To avoid this, if you’re booking through a third party site, also check the actual website of the actual hotel you plan to stay at. Check the reviews there and anywhere else you can find them.
Then we went to Rome to find out that we *cough* Danny *cough* had booked our room for the following day instead of that day. At least that one was easier to fix. It was money we hadn’t planned on spending, but we would’ve had to pay regardless. Always double check the dates!
Funny thing about our trips to France and Rome—they were part of the same trip. I doubt anybody but us would think this was a good idea, but if you’re visiting a city for a week, don’t plan to leave that county in the middle of the week, to fly to another one, only to return to the first country before flying home. Think of the flight costs! Rather than paying to go from, for example, NY→Paris→Rome→Paris→NY, we could have done NY→Paris→Rome→NY, and saved ourselves the cost of a flight. Although, maybe flying back from Paris would’ve been cheaper than the combined cost of the flight to Rome and the flight home from Rome, but without checking the math, I doubt it. That said, if the nearest airport were less popular, then yes, it might have been cheaper to fly to a nearby more popular airport, and then to fly home. If you don’t do math, maybe get a math friend to help you double check what’s cheaper.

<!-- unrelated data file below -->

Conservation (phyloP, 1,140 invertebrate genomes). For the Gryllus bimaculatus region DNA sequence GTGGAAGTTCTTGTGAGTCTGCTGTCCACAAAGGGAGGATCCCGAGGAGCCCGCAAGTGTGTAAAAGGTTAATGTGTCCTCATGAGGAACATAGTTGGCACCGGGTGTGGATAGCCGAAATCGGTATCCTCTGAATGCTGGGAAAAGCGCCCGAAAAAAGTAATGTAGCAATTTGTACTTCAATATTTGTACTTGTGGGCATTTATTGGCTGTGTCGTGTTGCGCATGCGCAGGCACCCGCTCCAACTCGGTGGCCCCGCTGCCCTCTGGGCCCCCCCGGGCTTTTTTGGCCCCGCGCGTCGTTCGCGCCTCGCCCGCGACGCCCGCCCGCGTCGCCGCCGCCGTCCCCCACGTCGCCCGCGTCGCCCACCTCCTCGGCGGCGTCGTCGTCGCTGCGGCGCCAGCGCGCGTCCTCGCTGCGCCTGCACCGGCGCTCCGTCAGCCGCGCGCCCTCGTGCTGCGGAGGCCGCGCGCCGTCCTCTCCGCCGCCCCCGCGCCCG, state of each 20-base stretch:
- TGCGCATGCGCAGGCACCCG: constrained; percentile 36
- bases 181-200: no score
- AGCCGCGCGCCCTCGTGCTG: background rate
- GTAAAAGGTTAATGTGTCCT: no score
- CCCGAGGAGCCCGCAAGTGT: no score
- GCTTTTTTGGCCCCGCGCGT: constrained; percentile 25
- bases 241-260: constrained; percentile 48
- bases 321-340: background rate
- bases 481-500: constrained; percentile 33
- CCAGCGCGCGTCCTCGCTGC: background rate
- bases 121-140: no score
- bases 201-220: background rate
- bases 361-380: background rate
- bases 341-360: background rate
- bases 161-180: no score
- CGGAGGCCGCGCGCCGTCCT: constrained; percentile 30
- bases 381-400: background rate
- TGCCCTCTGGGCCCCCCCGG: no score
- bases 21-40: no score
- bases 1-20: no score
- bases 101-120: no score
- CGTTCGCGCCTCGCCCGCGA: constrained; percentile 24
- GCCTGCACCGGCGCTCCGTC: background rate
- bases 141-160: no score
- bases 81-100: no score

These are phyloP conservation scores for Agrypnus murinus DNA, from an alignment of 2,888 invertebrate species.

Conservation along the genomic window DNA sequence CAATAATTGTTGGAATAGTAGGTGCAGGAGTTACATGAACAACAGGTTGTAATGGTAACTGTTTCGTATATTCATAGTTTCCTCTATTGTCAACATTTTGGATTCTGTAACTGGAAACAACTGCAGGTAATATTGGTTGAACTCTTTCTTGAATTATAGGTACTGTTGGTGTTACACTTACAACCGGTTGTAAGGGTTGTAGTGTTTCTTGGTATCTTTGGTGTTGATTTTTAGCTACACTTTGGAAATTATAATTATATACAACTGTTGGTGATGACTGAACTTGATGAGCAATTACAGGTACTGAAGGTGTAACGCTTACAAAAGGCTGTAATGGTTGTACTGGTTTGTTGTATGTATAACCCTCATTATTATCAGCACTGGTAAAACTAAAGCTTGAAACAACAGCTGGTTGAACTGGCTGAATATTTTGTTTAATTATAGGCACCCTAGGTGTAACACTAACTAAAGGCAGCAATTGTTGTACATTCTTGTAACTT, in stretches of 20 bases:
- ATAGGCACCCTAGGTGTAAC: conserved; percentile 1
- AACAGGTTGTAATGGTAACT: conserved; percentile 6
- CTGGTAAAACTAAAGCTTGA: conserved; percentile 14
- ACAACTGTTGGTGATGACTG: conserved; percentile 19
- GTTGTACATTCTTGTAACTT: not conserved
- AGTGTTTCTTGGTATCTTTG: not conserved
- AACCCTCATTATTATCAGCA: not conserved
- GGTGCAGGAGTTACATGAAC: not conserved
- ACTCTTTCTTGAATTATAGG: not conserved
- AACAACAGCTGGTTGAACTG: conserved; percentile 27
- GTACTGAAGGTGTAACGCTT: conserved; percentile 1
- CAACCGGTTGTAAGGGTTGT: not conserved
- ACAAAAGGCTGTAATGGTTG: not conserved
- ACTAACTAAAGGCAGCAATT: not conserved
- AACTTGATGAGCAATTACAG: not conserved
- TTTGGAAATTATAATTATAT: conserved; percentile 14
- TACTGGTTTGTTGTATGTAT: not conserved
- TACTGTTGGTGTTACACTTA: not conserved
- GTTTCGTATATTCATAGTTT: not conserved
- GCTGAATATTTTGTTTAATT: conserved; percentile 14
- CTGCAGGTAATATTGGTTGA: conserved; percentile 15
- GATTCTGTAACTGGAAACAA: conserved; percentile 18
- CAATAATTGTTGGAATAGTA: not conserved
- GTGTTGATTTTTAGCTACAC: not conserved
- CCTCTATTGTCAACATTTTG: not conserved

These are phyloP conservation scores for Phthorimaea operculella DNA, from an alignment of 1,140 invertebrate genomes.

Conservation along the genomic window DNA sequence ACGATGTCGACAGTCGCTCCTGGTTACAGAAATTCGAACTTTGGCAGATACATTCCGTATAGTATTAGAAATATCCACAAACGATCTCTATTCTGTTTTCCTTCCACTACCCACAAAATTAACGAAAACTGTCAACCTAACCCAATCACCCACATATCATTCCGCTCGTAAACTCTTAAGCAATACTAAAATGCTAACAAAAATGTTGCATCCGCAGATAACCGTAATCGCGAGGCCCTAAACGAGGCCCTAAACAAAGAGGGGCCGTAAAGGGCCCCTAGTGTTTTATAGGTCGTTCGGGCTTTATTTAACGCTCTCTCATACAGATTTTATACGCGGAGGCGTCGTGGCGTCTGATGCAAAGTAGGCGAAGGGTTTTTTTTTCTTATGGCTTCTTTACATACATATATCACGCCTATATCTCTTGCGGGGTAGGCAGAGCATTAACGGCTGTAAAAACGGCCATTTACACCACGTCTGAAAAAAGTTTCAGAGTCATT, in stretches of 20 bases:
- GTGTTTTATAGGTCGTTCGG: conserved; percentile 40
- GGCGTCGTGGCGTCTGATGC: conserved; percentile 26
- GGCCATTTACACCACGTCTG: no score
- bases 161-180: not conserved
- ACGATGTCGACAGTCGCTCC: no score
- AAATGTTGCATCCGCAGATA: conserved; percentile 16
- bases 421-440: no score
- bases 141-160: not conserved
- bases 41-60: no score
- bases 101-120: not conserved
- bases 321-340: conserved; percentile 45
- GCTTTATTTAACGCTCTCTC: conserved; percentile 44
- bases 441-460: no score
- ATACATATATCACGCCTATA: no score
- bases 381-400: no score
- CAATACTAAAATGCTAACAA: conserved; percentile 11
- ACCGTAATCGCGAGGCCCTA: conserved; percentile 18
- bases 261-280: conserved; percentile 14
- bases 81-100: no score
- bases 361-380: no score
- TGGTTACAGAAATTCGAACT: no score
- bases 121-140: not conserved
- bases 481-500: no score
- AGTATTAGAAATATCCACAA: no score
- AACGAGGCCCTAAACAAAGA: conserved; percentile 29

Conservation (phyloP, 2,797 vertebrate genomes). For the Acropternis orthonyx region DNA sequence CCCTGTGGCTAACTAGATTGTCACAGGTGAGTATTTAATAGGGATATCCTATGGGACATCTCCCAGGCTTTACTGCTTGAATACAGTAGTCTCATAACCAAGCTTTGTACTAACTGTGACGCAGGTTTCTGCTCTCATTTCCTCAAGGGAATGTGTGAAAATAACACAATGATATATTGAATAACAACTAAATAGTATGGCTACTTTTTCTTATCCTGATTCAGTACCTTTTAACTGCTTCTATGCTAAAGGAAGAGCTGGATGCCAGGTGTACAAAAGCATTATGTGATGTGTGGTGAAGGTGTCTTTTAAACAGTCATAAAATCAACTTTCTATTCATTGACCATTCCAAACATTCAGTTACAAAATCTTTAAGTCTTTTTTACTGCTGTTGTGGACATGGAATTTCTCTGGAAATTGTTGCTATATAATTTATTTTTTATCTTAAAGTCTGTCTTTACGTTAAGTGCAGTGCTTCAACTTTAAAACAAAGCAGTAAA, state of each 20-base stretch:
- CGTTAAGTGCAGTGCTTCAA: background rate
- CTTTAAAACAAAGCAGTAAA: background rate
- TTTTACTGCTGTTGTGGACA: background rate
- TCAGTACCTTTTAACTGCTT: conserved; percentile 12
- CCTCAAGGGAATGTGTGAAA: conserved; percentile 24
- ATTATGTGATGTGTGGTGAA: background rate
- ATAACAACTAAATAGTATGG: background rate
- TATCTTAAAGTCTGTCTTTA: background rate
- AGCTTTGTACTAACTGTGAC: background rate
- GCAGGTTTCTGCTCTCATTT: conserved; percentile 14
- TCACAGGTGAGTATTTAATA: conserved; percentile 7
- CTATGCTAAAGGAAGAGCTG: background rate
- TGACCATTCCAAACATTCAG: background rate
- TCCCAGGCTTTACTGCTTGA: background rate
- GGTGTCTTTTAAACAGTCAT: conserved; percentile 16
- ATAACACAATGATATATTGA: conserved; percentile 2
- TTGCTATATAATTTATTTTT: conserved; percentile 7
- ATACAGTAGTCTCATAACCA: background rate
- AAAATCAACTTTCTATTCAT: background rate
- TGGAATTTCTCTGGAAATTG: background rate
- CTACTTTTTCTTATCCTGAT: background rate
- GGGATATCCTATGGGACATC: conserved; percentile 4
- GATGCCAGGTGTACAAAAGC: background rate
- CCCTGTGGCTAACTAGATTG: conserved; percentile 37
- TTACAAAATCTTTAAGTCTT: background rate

Now you'd think we would've learned not to rely on discount websites after the hotel bust of Paris, France. Nope. The following year we went to Puerto Rico and booked the hotel and rental car over Kayak. Hey, at least we didn't go with Orbitz again.
First off, we *cough* Danny *cough* booked the DoubleTree for the week prior to the week we needed it. Had we made this mistake on the hotel website, their customer service said they’d have worked with us, rather than charging for the week we missed and the week we needed. Unfortunately, we booked through a third party site for a discount. Unable to afford paying double what the Double Tree actually cost, we switched to an inexpensive no-frills hotel instead, ultimately paying for one unused week at the DoubleTree and our stay at what was closer to a hostel than a standard hotel. Always double check your dates are right, especially on third party sites.